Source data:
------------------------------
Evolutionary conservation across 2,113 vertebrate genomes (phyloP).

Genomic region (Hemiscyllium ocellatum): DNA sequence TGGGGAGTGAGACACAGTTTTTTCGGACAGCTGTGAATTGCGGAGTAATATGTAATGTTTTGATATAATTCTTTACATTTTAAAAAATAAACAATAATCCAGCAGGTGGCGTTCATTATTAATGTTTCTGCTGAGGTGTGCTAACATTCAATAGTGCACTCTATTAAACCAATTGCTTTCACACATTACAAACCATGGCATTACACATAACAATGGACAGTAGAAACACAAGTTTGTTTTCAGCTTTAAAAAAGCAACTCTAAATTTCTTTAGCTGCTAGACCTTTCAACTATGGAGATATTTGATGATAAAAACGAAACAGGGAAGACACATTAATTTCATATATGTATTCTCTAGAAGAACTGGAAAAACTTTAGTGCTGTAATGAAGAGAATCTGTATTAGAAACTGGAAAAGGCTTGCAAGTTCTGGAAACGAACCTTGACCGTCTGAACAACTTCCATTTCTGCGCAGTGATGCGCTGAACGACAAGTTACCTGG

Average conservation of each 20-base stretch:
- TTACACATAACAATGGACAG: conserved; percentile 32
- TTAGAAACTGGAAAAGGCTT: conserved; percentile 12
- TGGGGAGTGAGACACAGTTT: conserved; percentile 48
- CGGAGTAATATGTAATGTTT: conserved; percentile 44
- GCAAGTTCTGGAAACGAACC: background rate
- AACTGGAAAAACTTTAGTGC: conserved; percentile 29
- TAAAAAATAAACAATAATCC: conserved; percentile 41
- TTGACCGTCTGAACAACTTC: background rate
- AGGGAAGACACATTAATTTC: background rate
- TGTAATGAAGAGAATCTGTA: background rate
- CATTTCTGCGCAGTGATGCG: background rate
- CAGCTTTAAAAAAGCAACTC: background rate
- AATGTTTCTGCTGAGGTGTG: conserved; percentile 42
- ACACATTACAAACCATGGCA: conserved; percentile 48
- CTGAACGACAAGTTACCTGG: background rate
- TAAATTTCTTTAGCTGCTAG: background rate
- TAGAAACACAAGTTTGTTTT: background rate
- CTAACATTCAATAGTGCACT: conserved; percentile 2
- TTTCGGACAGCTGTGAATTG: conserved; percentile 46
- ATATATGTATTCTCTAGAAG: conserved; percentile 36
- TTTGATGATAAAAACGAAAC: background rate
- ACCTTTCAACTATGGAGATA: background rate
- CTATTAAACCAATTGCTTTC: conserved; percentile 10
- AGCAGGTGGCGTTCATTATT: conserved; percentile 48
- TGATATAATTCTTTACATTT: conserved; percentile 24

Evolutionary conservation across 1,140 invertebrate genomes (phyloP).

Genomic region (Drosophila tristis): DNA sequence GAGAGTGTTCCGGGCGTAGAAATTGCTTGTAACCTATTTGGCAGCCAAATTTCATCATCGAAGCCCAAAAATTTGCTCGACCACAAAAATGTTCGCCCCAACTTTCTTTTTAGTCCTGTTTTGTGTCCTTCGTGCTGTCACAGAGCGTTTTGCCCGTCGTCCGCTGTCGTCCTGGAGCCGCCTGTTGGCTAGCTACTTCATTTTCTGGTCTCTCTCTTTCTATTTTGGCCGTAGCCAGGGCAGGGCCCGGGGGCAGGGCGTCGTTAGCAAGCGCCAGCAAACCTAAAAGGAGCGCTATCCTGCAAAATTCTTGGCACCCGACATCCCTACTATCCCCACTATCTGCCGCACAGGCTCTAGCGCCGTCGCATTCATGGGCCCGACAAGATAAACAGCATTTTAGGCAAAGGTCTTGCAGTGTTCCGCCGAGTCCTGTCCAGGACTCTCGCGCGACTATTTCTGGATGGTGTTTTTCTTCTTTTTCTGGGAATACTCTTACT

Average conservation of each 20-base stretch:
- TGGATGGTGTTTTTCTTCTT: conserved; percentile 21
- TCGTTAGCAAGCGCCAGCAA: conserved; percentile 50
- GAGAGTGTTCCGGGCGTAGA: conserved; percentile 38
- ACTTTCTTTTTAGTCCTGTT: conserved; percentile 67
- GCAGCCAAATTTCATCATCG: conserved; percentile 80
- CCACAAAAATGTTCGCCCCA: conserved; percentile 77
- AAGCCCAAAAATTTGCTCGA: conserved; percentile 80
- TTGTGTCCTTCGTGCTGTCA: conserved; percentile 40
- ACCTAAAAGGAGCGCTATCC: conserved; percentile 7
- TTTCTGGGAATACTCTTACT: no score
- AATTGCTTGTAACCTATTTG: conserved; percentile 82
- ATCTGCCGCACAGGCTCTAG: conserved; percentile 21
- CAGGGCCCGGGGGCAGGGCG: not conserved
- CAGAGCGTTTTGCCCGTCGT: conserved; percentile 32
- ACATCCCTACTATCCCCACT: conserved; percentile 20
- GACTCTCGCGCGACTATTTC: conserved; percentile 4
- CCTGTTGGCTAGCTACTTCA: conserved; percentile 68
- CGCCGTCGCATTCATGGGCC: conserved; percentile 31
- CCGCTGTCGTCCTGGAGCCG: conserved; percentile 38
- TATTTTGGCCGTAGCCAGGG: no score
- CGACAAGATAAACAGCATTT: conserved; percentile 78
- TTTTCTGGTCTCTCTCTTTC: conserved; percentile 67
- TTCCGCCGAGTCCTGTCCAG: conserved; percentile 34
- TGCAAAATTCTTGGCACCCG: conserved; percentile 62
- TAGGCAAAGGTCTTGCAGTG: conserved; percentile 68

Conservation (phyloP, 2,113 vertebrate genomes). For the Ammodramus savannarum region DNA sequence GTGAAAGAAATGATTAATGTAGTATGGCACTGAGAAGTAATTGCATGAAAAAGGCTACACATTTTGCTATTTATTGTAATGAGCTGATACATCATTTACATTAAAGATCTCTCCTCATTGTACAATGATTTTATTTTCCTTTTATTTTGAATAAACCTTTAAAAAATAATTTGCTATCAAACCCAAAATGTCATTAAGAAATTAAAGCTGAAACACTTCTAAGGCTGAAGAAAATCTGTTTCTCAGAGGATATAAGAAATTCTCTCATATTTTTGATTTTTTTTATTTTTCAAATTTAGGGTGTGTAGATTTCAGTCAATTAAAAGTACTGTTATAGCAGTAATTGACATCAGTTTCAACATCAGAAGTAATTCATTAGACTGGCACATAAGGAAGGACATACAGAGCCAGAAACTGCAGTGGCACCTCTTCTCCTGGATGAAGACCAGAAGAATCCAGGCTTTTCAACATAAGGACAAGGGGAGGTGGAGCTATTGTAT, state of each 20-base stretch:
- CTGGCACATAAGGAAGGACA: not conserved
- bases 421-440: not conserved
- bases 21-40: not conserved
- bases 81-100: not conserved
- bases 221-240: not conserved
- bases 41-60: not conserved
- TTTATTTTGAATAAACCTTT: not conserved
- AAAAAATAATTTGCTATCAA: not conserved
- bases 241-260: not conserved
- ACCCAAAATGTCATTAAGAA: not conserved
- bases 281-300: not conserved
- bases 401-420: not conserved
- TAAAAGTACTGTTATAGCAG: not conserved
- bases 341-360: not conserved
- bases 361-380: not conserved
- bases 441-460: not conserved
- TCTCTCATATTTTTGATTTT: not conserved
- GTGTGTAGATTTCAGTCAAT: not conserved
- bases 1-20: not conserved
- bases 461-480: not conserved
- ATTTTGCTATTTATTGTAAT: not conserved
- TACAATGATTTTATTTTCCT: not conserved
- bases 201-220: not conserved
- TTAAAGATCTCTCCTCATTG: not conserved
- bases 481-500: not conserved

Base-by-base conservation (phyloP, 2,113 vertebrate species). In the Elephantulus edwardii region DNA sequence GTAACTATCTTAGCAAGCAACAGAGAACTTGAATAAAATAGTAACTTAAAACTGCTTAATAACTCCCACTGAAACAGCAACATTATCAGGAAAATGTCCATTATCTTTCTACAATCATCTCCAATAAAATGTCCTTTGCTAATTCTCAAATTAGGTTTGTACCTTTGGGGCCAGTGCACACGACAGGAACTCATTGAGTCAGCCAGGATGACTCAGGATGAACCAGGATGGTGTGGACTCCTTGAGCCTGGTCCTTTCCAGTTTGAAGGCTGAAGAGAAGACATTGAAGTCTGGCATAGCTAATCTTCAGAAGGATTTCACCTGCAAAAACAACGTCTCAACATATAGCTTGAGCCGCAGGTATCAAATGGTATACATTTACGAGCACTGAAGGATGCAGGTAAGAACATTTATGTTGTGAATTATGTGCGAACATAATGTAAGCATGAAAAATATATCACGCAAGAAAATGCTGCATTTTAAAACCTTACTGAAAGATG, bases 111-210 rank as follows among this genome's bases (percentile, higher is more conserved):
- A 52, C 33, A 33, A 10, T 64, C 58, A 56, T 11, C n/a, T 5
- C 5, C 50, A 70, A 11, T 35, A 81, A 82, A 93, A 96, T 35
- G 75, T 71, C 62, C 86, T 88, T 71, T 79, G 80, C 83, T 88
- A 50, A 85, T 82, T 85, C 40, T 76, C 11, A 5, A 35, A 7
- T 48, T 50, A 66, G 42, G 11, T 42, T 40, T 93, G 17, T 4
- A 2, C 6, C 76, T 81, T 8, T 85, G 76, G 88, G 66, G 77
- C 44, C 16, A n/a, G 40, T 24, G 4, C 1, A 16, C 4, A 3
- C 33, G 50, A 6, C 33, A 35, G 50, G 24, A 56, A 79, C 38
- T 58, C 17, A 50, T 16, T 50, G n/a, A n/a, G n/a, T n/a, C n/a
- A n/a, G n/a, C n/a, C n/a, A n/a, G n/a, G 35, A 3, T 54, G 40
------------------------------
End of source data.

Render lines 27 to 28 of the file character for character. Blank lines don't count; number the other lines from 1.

- AGCAGGTGGCGTTCATTATT: conserved; percentile 48
- TGATATAATTCTTTACATTT: conserved; percentile 24